Batman: The Killing Joke review – controversial take on a classic

The Killing Joke gets controversial adaptation

On the short list of revered Batman stories, The Killing Joke is right near the top. It was groundbreaking when it hit comic book stands in 1988.

Never one to let a legendary Batman story go untold, Warner Bros. Animation adapts the final essential Batman stories from the 80s. While The Dark Knight Returns and Batman: Year One stuck to the source material, Killing Joke makes some very controversial deviations.  Those changes nearly derail the film, but there’s no way to fully kill a classic as Killing Joke nails the landing.

Batman The Killing Joke review - Batman and Alfred

To lend a greater sense of importance to the film, Warner Bros. Animation brought back Kevin Conroy and Mark Hamill to reprise their roles as Batman and The Joker. Conroy and Hamill have long ago established themselves as the voices for the characters. Their work here might be the highlight of their tenure.

Hamill delivers his best work in the role to date. He’s chilling, cunning, warm and a captivating storyteller. This is one of the best takes on The Joker ever. Hamill gives Ellen DeGeneres some competition for the best vocal performance of the year.


Screenwriter/comic writer Brian Azzarello adapts Alan Moore’s story nearly perfectly — after the first 30 minutes. It’s within The Killing Joke’s first half hour that it’s rightfully earned so much scorn from fans.

Killing joke’s opening act is largely devoted to establishing Batgirl’s role as one of Batman’s understudies. It’s Batgirl (Tara Strong) who faces the most serious repercussions at the hands of The Joker in the original story. But in the film, she’s consistently treated shoddily.

Batman The Killing Joke review - Batgirl

WBA projects are likely going to be very confusing for fans who see the movies with no knowledge of the source material. The last Batman film, Bad Blood, featured a quick cameo by a clearly teen aged Batgirl. While Bad Blood is part of an ongoing continuity based on the New 52 universe, The Killing Joke is a standalone adaptation.

Azzarello initially seems to understand the Batman/Batgirl dynamic as mentor/mentee. Batgirl is trying to take down a hood Paris France that’s become obsessed with her. Batman’s being his normally overly protective self. Paris quickly becomes obsessed with Batgirl lusting after her in a way to completely objectify her. For a criminal that’s fine, but the film also has some weird leering shots of Batgirl that would be better suited in an anime. That would be off the mark, but tolerable if that were the only issues.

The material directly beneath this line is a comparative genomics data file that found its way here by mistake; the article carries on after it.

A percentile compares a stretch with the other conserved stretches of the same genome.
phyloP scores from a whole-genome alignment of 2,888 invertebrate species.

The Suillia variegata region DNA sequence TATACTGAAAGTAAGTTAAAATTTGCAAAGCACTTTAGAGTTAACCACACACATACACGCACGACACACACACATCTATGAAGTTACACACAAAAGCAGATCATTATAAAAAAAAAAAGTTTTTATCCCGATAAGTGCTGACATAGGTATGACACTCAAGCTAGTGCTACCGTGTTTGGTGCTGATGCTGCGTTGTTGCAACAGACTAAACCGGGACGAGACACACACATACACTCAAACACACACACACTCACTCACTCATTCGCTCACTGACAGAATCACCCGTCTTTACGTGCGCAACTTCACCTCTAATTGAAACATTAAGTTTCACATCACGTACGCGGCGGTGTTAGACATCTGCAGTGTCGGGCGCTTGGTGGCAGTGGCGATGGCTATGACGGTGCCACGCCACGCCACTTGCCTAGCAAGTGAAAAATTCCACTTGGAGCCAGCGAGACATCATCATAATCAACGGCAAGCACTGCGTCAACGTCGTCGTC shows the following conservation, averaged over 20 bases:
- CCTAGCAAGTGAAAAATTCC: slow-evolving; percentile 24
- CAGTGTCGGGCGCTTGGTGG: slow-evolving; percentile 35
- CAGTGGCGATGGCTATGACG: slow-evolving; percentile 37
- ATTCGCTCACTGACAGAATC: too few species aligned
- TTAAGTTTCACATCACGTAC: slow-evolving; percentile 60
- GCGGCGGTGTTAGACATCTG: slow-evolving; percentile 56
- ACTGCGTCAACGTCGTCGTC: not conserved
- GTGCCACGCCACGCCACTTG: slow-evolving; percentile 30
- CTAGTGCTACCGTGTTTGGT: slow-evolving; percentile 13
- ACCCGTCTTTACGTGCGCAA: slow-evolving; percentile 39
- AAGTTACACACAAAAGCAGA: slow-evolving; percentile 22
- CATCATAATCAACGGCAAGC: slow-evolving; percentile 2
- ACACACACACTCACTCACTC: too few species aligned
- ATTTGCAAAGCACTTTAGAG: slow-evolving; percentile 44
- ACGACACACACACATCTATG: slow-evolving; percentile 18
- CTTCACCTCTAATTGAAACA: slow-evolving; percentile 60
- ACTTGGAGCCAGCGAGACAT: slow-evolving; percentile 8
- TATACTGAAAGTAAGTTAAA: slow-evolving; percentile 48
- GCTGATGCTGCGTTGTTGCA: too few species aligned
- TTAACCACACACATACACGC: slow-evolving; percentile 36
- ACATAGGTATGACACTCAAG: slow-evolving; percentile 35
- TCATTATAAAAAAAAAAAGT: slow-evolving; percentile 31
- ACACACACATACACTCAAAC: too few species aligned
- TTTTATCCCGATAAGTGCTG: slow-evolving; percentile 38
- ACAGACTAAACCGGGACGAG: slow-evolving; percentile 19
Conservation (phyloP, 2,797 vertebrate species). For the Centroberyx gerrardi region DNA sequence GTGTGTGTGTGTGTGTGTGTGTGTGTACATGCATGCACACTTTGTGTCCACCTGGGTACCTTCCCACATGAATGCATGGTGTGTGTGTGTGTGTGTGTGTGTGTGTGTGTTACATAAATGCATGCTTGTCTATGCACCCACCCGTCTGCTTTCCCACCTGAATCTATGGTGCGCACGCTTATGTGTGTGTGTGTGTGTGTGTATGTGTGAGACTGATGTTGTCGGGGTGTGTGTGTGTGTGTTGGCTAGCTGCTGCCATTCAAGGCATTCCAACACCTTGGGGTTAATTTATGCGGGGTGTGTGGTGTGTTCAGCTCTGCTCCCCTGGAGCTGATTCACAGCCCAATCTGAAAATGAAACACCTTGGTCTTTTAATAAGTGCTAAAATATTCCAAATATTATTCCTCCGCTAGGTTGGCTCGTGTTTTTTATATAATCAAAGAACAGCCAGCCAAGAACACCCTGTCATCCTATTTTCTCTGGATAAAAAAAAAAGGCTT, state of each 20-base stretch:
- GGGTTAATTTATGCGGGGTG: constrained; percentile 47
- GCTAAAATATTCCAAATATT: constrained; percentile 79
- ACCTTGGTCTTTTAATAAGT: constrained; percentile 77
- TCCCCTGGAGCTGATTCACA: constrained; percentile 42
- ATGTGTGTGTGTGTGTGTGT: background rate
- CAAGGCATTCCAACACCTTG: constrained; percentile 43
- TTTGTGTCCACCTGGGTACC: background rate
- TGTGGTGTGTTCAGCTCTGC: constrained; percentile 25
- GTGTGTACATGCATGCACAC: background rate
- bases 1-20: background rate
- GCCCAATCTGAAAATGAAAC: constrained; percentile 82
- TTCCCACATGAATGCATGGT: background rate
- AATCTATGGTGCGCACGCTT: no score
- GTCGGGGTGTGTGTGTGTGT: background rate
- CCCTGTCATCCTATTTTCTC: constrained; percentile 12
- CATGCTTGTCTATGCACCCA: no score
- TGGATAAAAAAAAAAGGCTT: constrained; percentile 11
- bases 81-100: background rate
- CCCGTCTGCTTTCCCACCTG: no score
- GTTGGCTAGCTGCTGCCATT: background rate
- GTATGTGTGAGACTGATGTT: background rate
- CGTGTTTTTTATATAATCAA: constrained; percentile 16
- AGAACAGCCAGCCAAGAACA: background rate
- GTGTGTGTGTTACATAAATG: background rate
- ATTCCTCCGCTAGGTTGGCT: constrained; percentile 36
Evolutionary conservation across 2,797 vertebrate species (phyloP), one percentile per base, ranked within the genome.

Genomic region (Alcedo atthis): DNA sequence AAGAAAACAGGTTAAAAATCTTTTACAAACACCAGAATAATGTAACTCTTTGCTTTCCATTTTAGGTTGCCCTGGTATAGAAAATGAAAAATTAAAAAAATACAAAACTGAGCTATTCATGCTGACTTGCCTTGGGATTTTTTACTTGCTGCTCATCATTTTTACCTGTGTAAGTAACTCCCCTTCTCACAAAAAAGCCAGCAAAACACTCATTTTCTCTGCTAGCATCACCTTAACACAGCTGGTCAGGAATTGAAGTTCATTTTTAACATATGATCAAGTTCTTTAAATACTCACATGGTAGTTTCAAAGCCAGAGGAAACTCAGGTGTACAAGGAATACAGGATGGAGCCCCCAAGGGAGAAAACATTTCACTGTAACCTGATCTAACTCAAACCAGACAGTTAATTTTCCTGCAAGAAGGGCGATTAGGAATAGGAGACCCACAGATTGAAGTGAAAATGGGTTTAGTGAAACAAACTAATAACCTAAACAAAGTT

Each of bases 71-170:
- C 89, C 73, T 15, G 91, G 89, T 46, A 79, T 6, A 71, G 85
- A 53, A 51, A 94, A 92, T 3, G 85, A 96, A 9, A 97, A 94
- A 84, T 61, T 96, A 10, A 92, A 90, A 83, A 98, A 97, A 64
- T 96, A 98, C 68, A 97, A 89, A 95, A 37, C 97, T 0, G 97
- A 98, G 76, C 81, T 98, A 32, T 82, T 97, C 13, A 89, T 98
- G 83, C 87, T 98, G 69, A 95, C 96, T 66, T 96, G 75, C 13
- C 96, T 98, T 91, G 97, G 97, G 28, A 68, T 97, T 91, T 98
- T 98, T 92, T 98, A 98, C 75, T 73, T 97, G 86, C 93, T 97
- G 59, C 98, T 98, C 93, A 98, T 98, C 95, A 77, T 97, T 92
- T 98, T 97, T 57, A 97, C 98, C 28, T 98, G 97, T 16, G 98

Batman The Killing Joke review - The Joker in funhouse

In a misguided attempt to make the film’s most shocking moment more personal, Azzarello adds a romantic twist to the Batman/Batgirl relationship. That decision is disastrous on every level. It minimizes Batgirl as a character reducing her to a lovesick puppy yearning for approval from Batman. It also makes Batman look incredibly creepy for hooking up with one of his young sidekicks. The relationship diminishes the notion that Batman legitimately cares about all of his protégés and needed sex to be interested in Batgirl.

Once the film gets to the actual Killing Joke story crafted by Moore it becomes a fantastic adaptation. Joker recalls his past while preparing a scheme to show Batman everyone is just one bad day away from going crazy like them. Told through dull sepia flashbacks, these sequences accomplish the rare feat of making The Joker a sympathetic character.

Director Sam Liu (Justice League vs. Teen Titans, Justice League: Gods and Monsters) does almost a page by page adaptation of the story. It’s a tremendously faithful interpretation of the comic, which makes that opening act all the more frustrating.

Batman The Killing Joke review - The Joker

Liu doesn’t have as many action sequences to handle as some of his other WBA films, but he captures the tone and eeriness beautifully. There’s a number of expertly realized scenes thanks to the shadows and music choices. The character designs do a decent job capturing the style of the comic artist Brian Bolland.

The first act is a debacle that turns Batman’s world into a daytime soap, but The Killing Joke ends on a high note. Break out the chapter select function and zoom past the Batgirl subplot and this is one of Warner Bros. Animation’s best efforts.

Rating: 7 out of 10

Photo Credit: Warner Bros. Entertainment

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